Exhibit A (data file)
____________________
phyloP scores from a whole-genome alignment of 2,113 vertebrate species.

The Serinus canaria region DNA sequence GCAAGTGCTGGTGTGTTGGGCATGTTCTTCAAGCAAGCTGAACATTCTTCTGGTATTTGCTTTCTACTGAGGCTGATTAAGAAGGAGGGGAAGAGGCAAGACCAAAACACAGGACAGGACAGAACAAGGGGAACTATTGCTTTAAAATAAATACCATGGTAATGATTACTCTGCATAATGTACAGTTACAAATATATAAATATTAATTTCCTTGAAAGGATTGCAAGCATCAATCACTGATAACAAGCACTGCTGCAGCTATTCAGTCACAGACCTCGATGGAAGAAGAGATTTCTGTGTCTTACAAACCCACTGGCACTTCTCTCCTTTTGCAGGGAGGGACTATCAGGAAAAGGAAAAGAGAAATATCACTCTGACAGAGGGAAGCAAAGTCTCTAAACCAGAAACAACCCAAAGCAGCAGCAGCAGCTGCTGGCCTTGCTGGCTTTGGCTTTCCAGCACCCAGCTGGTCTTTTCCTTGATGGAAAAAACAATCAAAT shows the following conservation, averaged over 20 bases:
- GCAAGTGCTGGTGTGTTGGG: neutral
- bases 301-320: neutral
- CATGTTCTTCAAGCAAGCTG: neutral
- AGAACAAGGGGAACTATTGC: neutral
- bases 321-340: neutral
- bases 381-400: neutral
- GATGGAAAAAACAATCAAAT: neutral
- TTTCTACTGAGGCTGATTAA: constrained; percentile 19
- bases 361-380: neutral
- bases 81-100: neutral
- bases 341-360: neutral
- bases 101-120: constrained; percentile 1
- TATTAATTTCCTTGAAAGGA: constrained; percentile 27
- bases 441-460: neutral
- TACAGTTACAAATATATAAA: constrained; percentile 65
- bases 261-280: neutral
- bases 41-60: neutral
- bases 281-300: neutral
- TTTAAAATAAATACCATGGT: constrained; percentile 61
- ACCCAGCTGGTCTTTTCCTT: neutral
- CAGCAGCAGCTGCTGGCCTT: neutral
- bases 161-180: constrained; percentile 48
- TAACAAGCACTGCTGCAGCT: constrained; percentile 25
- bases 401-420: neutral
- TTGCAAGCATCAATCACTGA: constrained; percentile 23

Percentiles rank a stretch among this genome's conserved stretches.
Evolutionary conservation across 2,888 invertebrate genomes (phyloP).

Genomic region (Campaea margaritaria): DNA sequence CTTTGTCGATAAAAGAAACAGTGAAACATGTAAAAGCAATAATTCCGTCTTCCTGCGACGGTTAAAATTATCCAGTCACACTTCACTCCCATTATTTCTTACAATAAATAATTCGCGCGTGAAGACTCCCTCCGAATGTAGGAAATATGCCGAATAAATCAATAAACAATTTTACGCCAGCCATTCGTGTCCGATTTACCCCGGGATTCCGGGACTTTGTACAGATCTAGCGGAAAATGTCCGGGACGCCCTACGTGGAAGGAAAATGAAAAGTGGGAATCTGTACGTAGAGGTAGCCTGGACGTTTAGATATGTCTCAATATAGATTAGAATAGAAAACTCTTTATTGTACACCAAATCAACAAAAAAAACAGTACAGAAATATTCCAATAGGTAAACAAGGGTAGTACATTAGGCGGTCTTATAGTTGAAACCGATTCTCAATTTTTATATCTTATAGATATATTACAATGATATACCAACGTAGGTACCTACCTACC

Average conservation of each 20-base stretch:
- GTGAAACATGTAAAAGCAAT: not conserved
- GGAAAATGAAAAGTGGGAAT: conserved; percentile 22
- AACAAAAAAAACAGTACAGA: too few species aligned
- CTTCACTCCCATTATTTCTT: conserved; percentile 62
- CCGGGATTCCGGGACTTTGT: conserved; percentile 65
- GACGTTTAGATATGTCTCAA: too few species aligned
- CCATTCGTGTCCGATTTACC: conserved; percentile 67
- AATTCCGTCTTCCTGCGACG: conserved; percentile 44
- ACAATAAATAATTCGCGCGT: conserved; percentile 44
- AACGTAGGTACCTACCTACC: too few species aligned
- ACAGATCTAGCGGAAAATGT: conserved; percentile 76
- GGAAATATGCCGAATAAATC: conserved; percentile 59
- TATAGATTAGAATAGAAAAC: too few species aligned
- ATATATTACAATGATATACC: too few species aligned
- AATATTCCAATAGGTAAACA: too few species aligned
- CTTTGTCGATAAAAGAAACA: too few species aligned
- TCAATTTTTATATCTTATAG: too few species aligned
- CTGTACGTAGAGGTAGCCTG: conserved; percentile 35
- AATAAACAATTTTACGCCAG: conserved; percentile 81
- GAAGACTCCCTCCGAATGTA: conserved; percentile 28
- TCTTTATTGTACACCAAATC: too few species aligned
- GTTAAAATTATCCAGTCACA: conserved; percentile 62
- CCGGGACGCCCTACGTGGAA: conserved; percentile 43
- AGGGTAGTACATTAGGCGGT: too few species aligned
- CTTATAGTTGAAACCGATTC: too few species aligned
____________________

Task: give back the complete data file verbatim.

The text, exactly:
phyloP scores from a whole-genome alignment of 2,113 vertebrate species.

The Serinus canaria region DNA sequence GCAAGTGCTGGTGTGTTGGGCATGTTCTTCAAGCAAGCTGAACATTCTTCTGGTATTTGCTTTCTACTGAGGCTGATTAAGAAGGAGGGGAAGAGGCAAGACCAAAACACAGGACAGGACAGAACAAGGGGAACTATTGCTTTAAAATAAATACCATGGTAATGATTACTCTGCATAATGTACAGTTACAAATATATAAATATTAATTTCCTTGAAAGGATTGCAAGCATCAATCACTGATAACAAGCACTGCTGCAGCTATTCAGTCACAGACCTCGATGGAAGAAGAGATTTCTGTGTCTTACAAACCCACTGGCACTTCTCTCCTTTTGCAGGGAGGGACTATCAGGAAAAGGAAAAGAGAAATATCACTCTGACAGAGGGAAGCAAAGTCTCTAAACCAGAAACAACCCAAAGCAGCAGCAGCAGCTGCTGGCCTTGCTGGCTTTGGCTTTCCAGCACCCAGCTGGTCTTTTCCTTGATGGAAAAAACAATCAAAT shows the following conservation, averaged over 20 bases:
- GCAAGTGCTGGTGTGTTGGG: neutral
- bases 301-320: neutral
- CATGTTCTTCAAGCAAGCTG: neutral
- AGAACAAGGGGAACTATTGC: neutral
- bases 321-340: neutral
- bases 381-400: neutral
- GATGGAAAAAACAATCAAAT: neutral
- TTTCTACTGAGGCTGATTAA: constrained; percentile 19
- bases 361-380: neutral
- bases 81-100: neutral
- bases 341-360: neutral
- bases 101-120: constrained; percentile 1
- TATTAATTTCCTTGAAAGGA: constrained; percentile 27
- bases 441-460: neutral
- TACAGTTACAAATATATAAA: constrained; percentile 65
- bases 261-280: neutral
- bases 41-60: neutral
- bases 281-300: neutral
- TTTAAAATAAATACCATGGT: constrained; percentile 61
- ACCCAGCTGGTCTTTTCCTT: neutral
- CAGCAGCAGCTGCTGGCCTT: neutral
- bases 161-180: constrained; percentile 48
- TAACAAGCACTGCTGCAGCT: constrained; percentile 25
- bases 401-420: neutral
- TTGCAAGCATCAATCACTGA: constrained; percentile 23

Percentiles rank a stretch among this genome's conserved stretches.
Evolutionary conservation across 2,888 invertebrate genomes (phyloP).

Genomic region (Campaea margaritaria): DNA sequence CTTTGTCGATAAAAGAAACAGTGAAACATGTAAAAGCAATAATTCCGTCTTCCTGCGACGGTTAAAATTATCCAGTCACACTTCACTCCCATTATTTCTTACAATAAATAATTCGCGCGTGAAGACTCCCTCCGAATGTAGGAAATATGCCGAATAAATCAATAAACAATTTTACGCCAGCCATTCGTGTCCGATTTACCCCGGGATTCCGGGACTTTGTACAGATCTAGCGGAAAATGTCCGGGACGCCCTACGTGGAAGGAAAATGAAAAGTGGGAATCTGTACGTAGAGGTAGCCTGGACGTTTAGATATGTCTCAATATAGATTAGAATAGAAAACTCTTTATTGTACACCAAATCAACAAAAAAAACAGTACAGAAATATTCCAATAGGTAAACAAGGGTAGTACATTAGGCGGTCTTATAGTTGAAACCGATTCTCAATTTTTATATCTTATAGATATATTACAATGATATACCAACGTAGGTACCTACCTACC

Average conservation of each 20-base stretch:
- GTGAAACATGTAAAAGCAAT: not conserved
- GGAAAATGAAAAGTGGGAAT: conserved; percentile 22
- AACAAAAAAAACAGTACAGA: too few species aligned
- CTTCACTCCCATTATTTCTT: conserved; percentile 62
- CCGGGATTCCGGGACTTTGT: conserved; percentile 65
- GACGTTTAGATATGTCTCAA: too few species aligned
- CCATTCGTGTCCGATTTACC: conserved; percentile 67
- AATTCCGTCTTCCTGCGACG: conserved; percentile 44
- ACAATAAATAATTCGCGCGT: conserved; percentile 44
- AACGTAGGTACCTACCTACC: too few species aligned
- ACAGATCTAGCGGAAAATGT: conserved; percentile 76
- GGAAATATGCCGAATAAATC: conserved; percentile 59
- TATAGATTAGAATAGAAAAC: too few species aligned
- ATATATTACAATGATATACC: too few species aligned
- AATATTCCAATAGGTAAACA: too few species aligned
- CTTTGTCGATAAAAGAAACA: too few species aligned
- TCAATTTTTATATCTTATAG: too few species aligned
- CTGTACGTAGAGGTAGCCTG: conserved; percentile 35
- AATAAACAATTTTACGCCAG: conserved; percentile 81
- GAAGACTCCCTCCGAATGTA: conserved; percentile 28
- TCTTTATTGTACACCAAATC: too few species aligned
- GTTAAAATTATCCAGTCACA: conserved; percentile 62
- CCGGGACGCCCTACGTGGAA: conserved; percentile 43
- AGGGTAGTACATTAGGCGGT: too few species aligned
- CTTATAGTTGAAACCGATTC: too few species aligned